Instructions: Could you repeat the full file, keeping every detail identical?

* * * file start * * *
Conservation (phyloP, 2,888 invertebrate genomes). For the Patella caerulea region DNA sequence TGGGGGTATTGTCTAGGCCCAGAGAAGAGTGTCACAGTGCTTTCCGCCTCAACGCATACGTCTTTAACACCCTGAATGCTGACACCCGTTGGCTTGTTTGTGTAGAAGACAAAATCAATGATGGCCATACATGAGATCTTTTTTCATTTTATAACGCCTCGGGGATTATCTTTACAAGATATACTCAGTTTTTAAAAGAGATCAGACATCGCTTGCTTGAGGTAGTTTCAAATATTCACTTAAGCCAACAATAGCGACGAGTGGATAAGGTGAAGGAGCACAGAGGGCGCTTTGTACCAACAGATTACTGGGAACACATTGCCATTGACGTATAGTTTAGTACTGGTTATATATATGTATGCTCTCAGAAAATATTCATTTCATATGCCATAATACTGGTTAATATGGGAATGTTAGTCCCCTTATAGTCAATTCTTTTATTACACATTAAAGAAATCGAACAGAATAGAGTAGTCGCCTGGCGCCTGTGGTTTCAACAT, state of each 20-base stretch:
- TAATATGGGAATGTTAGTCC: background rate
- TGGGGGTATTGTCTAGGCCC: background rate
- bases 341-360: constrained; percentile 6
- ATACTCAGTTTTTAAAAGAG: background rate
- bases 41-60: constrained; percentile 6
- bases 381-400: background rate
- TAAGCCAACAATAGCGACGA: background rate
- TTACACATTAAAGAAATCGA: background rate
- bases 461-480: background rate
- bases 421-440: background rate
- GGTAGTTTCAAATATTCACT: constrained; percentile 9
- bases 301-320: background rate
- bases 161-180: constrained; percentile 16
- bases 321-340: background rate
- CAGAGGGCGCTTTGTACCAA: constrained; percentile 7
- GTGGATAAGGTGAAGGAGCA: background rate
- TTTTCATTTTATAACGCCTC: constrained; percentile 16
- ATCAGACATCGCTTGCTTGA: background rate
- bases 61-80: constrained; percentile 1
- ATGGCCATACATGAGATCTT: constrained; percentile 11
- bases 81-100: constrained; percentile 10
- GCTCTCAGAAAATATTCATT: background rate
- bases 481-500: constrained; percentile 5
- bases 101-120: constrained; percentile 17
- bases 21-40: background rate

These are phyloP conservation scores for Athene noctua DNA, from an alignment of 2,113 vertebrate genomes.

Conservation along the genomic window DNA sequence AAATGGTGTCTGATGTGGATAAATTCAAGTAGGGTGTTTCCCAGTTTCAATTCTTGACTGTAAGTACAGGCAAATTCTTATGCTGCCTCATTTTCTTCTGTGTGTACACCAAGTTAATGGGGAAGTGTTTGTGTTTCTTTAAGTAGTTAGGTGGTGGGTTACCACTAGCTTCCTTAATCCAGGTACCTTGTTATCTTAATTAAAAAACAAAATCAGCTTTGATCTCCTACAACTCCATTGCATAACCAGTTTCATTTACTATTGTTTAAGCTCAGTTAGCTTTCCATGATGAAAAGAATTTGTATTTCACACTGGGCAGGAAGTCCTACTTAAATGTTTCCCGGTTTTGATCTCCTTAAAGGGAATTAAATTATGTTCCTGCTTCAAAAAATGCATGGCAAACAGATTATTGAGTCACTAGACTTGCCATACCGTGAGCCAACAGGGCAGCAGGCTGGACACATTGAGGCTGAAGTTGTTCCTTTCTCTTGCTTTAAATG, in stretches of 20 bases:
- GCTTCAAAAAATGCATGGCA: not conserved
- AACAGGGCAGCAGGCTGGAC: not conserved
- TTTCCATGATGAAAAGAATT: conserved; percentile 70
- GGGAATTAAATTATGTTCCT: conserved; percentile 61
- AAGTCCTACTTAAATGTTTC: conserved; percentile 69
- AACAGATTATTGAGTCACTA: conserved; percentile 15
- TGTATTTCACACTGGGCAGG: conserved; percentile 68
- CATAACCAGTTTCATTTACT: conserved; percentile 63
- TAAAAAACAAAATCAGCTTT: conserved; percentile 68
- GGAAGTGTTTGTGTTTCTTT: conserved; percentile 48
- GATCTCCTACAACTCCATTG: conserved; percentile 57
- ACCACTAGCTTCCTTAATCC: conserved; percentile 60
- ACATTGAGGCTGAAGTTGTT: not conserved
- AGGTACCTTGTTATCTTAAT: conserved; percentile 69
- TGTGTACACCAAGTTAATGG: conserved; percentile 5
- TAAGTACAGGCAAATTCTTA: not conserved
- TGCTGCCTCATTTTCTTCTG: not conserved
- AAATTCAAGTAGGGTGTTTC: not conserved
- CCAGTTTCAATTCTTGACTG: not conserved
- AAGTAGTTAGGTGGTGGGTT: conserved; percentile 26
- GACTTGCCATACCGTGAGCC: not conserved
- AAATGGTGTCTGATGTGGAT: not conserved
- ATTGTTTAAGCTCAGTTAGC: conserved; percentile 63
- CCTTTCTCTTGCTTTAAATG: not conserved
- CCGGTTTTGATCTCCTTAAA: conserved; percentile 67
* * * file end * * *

Conservation (phyloP, 2,888 invertebrate genomes). For the Patella caerulea region DNA sequence TGGGGGTATTGTCTAGGCCCAGAGAAGAGTGTCACAGTGCTTTCCGCCTCAACGCATACGTCTTTAACACCCTGAATGCTGACACCCGTTGGCTTGTTTGTGTAGAAGACAAAATCAATGATGGCCATACATGAGATCTTTTTTCATTTTATAACGCCTCGGGGATTATCTTTACAAGATATACTCAGTTTTTAAAAGAGATCAGACATCGCTTGCTTGAGGTAGTTTCAAATATTCACTTAAGCCAACAATAGCGACGAGTGGATAAGGTGAAGGAGCACAGAGGGCGCTTTGTACCAACAGATTACTGGGAACACATTGCCATTGACGTATAGTTTAGTACTGGTTATATATATGTATGCTCTCAGAAAATATTCATTTCATATGCCATAATACTGGTTAATATGGGAATGTTAGTCCCCTTATAGTCAATTCTTTTATTACACATTAAAGAAATCGAACAGAATAGAGTAGTCGCCTGGCGCCTGTGGTTTCAACAT, state of each 20-base stretch:
- TAATATGGGAATGTTAGTCC: background rate
- TGGGGGTATTGTCTAGGCCC: background rate
- bases 341-360: constrained; percentile 6
- ATACTCAGTTTTTAAAAGAG: background rate
- bases 41-60: constrained; percentile 6
- bases 381-400: background rate
- TAAGCCAACAATAGCGACGA: background rate
- TTACACATTAAAGAAATCGA: background rate
- bases 461-480: background rate
- bases 421-440: background rate
- GGTAGTTTCAAATATTCACT: constrained; percentile 9
- bases 301-320: background rate
- bases 161-180: constrained; percentile 16
- bases 321-340: background rate
- CAGAGGGCGCTTTGTACCAA: constrained; percentile 7
- GTGGATAAGGTGAAGGAGCA: background rate
- TTTTCATTTTATAACGCCTC: constrained; percentile 16
- ATCAGACATCGCTTGCTTGA: background rate
- bases 61-80: constrained; percentile 1
- ATGGCCATACATGAGATCTT: constrained; percentile 11
- bases 81-100: constrained; percentile 10
- GCTCTCAGAAAATATTCATT: background rate
- bases 481-500: constrained; percentile 5
- bases 101-120: constrained; percentile 17
- bases 21-40: background rate

These are phyloP conservation scores for Athene noctua DNA, from an alignment of 2,113 vertebrate genomes.

Conservation along the genomic window DNA sequence AAATGGTGTCTGATGTGGATAAATTCAAGTAGGGTGTTTCCCAGTTTCAATTCTTGACTGTAAGTACAGGCAAATTCTTATGCTGCCTCATTTTCTTCTGTGTGTACACCAAGTTAATGGGGAAGTGTTTGTGTTTCTTTAAGTAGTTAGGTGGTGGGTTACCACTAGCTTCCTTAATCCAGGTACCTTGTTATCTTAATTAAAAAACAAAATCAGCTTTGATCTCCTACAACTCCATTGCATAACCAGTTTCATTTACTATTGTTTAAGCTCAGTTAGCTTTCCATGATGAAAAGAATTTGTATTTCACACTGGGCAGGAAGTCCTACTTAAATGTTTCCCGGTTTTGATCTCCTTAAAGGGAATTAAATTATGTTCCTGCTTCAAAAAATGCATGGCAAACAGATTATTGAGTCACTAGACTTGCCATACCGTGAGCCAACAGGGCAGCAGGCTGGACACATTGAGGCTGAAGTTGTTCCTTTCTCTTGCTTTAAATG, in stretches of 20 bases:
- GCTTCAAAAAATGCATGGCA: not conserved
- AACAGGGCAGCAGGCTGGAC: not conserved
- TTTCCATGATGAAAAGAATT: conserved; percentile 70
- GGGAATTAAATTATGTTCCT: conserved; percentile 61
- AAGTCCTACTTAAATGTTTC: conserved; percentile 69
- AACAGATTATTGAGTCACTA: conserved; percentile 15
- TGTATTTCACACTGGGCAGG: conserved; percentile 68
- CATAACCAGTTTCATTTACT: conserved; percentile 63
- TAAAAAACAAAATCAGCTTT: conserved; percentile 68
- GGAAGTGTTTGTGTTTCTTT: conserved; percentile 48
- GATCTCCTACAACTCCATTG: conserved; percentile 57
- ACCACTAGCTTCCTTAATCC: conserved; percentile 60
- ACATTGAGGCTGAAGTTGTT: not conserved
- AGGTACCTTGTTATCTTAAT: conserved; percentile 69
- TGTGTACACCAAGTTAATGG: conserved; percentile 5
- TAAGTACAGGCAAATTCTTA: not conserved
- TGCTGCCTCATTTTCTTCTG: not conserved
- AAATTCAAGTAGGGTGTTTC: not conserved
- CCAGTTTCAATTCTTGACTG: not conserved
- AAGTAGTTAGGTGGTGGGTT: conserved; percentile 26
- GACTTGCCATACCGTGAGCC: not conserved
- AAATGGTGTCTGATGTGGAT: not conserved
- ATTGTTTAAGCTCAGTTAGC: conserved; percentile 63
- CCTTTCTCTTGCTTTAAATG: not conserved
- CCGGTTTTGATCTCCTTAAA: conserved; percentile 67